No matter which way you slice it the 2014 MLS season was a tough one for the Montreal Impact players, management and fans. It was their third season in MLS and in season two they had made the playoffs so expectations were high going into the third. Unfortunately the results did not match what was hoped for and they finished the regular season in last place in the Eastern Conference. Even worse they finished in the basement overall in the entire league. Nothing really to shout from the top of the mountains about. While most of the season was a struggle for players and fans alike there were some bright spots.
With the loss of veterans like Davy Arnaud, Alessandro Nesta and Jeb Brovsky it made sense that some younger players would be given their chance to shine. Young veterans like Jack McInerney and Andrés Romero both showed that the future looks brighter for the Impact. McInerney, who is only 22, did not get tons of playing time behind Marco Di Vaio (more about him later), but did show an incredible goal scoring touch at times. The real revelation of the season was Argentinean winger, Andrés Romero. After finishing last season with an embarrassing red card in the playoff game which earned him a suspension to begin the 2014 season, Romero was voted the team’s Player of the Year due to his consistent play. He trebled his goal output to 6 this season and was involved in several goals by other players. The player that made the most of the playing time for young players was holding midfielder Calum Mallace. In the second half of the season due to injury and lack of quality at that position the Scottish born Mallace in his third season with the team started 12 games and seemed to solidify himself in the starting line-up. While they did not play as much as Calum Mallace, young players like Maxim Tissot, Karl W. Ouimette, Wandrille Lefèvre, Eric Miller, Jérémy Gagnon-Laparé, and Anthony Jackson-Hamel showed some progression and interesting potential.
The team did earn its second straight Canadian Championship and have advanced to the quarterfinals of the CONCACAF Champions League. Somehow they were able to up their quality for these games and win the vast majority of them. The quarterfinals will only take place in early 2015 and the Impact’s opponents will be the Mexican side, Pachuca. It will be a home and away series with the second game taking place in Montreal in early March.
The Impact only managed 6 victories all season long with none of them coming on the road. Pretty sad. The glass half full version of that is that they played much better soccer over the last third of the season. Frank Klopa took a while to get his team playing up to the standards of the league, but once they got things sorted out the team looked much better.
Despite the fact that he only came to the team with a third of the season remaining, Argentinean midfielder Ignacio Piatti gave Impact fans an indication of the impactful player he can be. His arrival to the team coincided with the Impact’s improved play. He is creative in the midfield and has great vision on the field. Coupled with his almost immediate connection with striker Di Vaio and his pace, Piatti was able to be the architect behind many of the goals the team scored. Over the course of the 6 regular season games he played Piatti scored 4 goals and had one assist. It was another good designated player signing by the team.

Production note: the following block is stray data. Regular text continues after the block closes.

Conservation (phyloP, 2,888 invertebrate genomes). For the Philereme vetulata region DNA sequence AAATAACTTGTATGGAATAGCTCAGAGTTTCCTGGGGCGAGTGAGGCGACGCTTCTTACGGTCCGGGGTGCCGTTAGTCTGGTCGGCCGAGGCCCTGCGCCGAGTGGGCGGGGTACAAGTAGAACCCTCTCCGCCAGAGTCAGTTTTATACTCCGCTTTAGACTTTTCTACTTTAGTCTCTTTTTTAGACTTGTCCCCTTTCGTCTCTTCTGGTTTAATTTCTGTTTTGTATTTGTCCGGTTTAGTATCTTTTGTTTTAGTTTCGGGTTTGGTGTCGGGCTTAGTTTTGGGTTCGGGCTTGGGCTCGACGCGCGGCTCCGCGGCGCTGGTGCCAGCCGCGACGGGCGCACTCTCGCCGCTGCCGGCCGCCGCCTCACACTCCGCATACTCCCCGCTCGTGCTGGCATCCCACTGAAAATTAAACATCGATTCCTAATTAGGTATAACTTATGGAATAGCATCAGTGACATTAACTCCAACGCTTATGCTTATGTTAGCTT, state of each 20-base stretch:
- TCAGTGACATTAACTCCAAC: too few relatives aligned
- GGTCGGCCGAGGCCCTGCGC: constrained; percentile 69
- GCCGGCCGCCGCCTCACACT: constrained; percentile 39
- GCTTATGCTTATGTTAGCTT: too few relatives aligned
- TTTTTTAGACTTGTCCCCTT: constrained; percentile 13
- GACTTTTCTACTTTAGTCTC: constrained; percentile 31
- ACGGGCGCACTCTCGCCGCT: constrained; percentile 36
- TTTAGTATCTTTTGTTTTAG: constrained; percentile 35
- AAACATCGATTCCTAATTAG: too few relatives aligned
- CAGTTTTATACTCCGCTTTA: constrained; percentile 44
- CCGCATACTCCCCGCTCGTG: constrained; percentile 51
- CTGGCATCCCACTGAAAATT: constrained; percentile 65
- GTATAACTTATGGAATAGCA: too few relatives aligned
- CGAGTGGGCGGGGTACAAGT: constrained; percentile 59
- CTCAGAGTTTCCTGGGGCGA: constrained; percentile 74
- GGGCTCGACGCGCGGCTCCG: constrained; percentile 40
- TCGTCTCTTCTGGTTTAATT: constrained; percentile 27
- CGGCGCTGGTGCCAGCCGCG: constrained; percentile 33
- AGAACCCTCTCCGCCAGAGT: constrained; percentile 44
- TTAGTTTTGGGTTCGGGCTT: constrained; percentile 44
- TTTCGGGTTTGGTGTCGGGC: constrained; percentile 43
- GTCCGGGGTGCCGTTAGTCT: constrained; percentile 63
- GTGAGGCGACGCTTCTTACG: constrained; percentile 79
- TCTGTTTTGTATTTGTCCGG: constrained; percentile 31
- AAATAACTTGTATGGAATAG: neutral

After such a tough season you knew that management along with coach/Director of Player Personnel Frank Klopas would be making some changes. A few weeks back the Impact announced that they would not be picking up the option on the contract of veteran central defenders Matteo Ferrari and Futty Danso’s contracts as well as those of midfielders Zakaria Messoudi and James Bissue. Each team has to make decisions like this based on the salary cap. Klopas also said that more player decisions would be made in the upcoming weeks. Several question marks hang over the heads of players like Troy Perkins, Felipe and Patrice Bernier.
The team already knew that Italian striker and the team’s first designated player, Marco Di Vaio, would not be returning with the club. Shortly before the team’s last regular season game Di Vaio announced he was retiring at the end of the season from professional soccer. In his three seasons with the team he has brought much to the Impact. Besides his goal scoring ability he has brought passion, respectability and a known face to a club that desperately needed all that. Merci Marco!
Expectations for the 2015 season should be tempered for the young (in regards to numbers of years in MLS) club. Klopas and the rest of management can sign a designated player to replace Di Vaio. They were down in Argentina a couple of weeks ago looking at players. Rumours have been swirling, not necessarily for the Impact, around players like Steven Gerrard, Wesley Sneijer and Michael Essien. Most of those names seem like they would be pipe dreams, but the new club in New York was able to sign David Villa and Frank Lampard so we can dream. Montreal also has the chance to pick up a player or two in the dispersal draft regarding Chivas FC. The Impact have the sixth pick in the draft. This is a team that has a few holes it needs to fill (central defender, striker, outside defender) and unless they do I think that next season could be very much like the 2014 one.